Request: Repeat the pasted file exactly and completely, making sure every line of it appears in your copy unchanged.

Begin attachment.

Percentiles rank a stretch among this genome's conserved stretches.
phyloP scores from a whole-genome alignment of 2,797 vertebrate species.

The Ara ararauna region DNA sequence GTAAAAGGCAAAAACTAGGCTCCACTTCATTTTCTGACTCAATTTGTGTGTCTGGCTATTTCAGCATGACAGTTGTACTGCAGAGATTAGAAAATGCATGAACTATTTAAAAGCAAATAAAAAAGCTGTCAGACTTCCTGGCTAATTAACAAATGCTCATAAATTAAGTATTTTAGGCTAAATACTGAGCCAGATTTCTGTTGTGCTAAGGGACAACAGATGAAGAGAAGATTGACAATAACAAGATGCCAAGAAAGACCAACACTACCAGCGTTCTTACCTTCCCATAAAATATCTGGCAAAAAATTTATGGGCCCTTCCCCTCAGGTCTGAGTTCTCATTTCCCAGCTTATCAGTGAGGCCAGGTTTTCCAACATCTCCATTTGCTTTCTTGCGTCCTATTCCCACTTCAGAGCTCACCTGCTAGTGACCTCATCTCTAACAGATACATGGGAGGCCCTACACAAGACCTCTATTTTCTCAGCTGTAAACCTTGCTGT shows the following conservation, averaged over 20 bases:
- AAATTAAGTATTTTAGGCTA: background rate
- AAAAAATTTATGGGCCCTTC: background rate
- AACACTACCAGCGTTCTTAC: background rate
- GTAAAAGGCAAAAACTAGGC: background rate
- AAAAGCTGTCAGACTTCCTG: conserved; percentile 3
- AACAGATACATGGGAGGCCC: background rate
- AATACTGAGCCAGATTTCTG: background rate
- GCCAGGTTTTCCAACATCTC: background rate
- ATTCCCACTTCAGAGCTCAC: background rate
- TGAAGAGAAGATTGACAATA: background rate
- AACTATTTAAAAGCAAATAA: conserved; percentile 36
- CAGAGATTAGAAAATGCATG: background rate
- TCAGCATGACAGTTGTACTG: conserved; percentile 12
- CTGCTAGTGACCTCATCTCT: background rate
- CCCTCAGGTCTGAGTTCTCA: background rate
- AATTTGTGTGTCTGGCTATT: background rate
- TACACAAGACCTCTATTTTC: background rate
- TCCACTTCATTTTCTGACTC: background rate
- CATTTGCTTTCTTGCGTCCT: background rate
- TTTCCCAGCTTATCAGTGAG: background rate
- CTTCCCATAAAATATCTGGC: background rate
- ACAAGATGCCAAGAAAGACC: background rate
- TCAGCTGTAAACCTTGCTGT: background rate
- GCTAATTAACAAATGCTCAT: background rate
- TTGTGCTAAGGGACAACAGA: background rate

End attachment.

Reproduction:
Percentiles rank a stretch among this genome's conserved stretches.
phyloP scores from a whole-genome alignment of 2,797 vertebrate species.

The Ara ararauna region DNA sequence GTAAAAGGCAAAAACTAGGCTCCACTTCATTTTCTGACTCAATTTGTGTGTCTGGCTATTTCAGCATGACAGTTGTACTGCAGAGATTAGAAAATGCATGAACTATTTAAAAGCAAATAAAAAAGCTGTCAGACTTCCTGGCTAATTAACAAATGCTCATAAATTAAGTATTTTAGGCTAAATACTGAGCCAGATTTCTGTTGTGCTAAGGGACAACAGATGAAGAGAAGATTGACAATAACAAGATGCCAAGAAAGACCAACACTACCAGCGTTCTTACCTTCCCATAAAATATCTGGCAAAAAATTTATGGGCCCTTCCCCTCAGGTCTGAGTTCTCATTTCCCAGCTTATCAGTGAGGCCAGGTTTTCCAACATCTCCATTTGCTTTCTTGCGTCCTATTCCCACTTCAGAGCTCACCTGCTAGTGACCTCATCTCTAACAGATACATGGGAGGCCCTACACAAGACCTCTATTTTCTCAGCTGTAAACCTTGCTGT shows the following conservation, averaged over 20 bases:
- AAATTAAGTATTTTAGGCTA: background rate
- AAAAAATTTATGGGCCCTTC: background rate
- AACACTACCAGCGTTCTTAC: background rate
- GTAAAAGGCAAAAACTAGGC: background rate
- AAAAGCTGTCAGACTTCCTG: conserved; percentile 3
- AACAGATACATGGGAGGCCC: background rate
- AATACTGAGCCAGATTTCTG: background rate
- GCCAGGTTTTCCAACATCTC: background rate
- ATTCCCACTTCAGAGCTCAC: background rate
- TGAAGAGAAGATTGACAATA: background rate
- AACTATTTAAAAGCAAATAA: conserved; percentile 36
- CAGAGATTAGAAAATGCATG: background rate
- TCAGCATGACAGTTGTACTG: conserved; percentile 12
- CTGCTAGTGACCTCATCTCT: background rate
- CCCTCAGGTCTGAGTTCTCA: background rate
- AATTTGTGTGTCTGGCTATT: background rate
- TACACAAGACCTCTATTTTC: background rate
- TCCACTTCATTTTCTGACTC: background rate
- CATTTGCTTTCTTGCGTCCT: background rate
- TTTCCCAGCTTATCAGTGAG: background rate
- CTTCCCATAAAATATCTGGC: background rate
- ACAAGATGCCAAGAAAGACC: background rate
- TCAGCTGTAAACCTTGCTGT: background rate
- GCTAATTAACAAATGCTCAT: background rate
- TTGTGCTAAGGGACAACAGA: background rate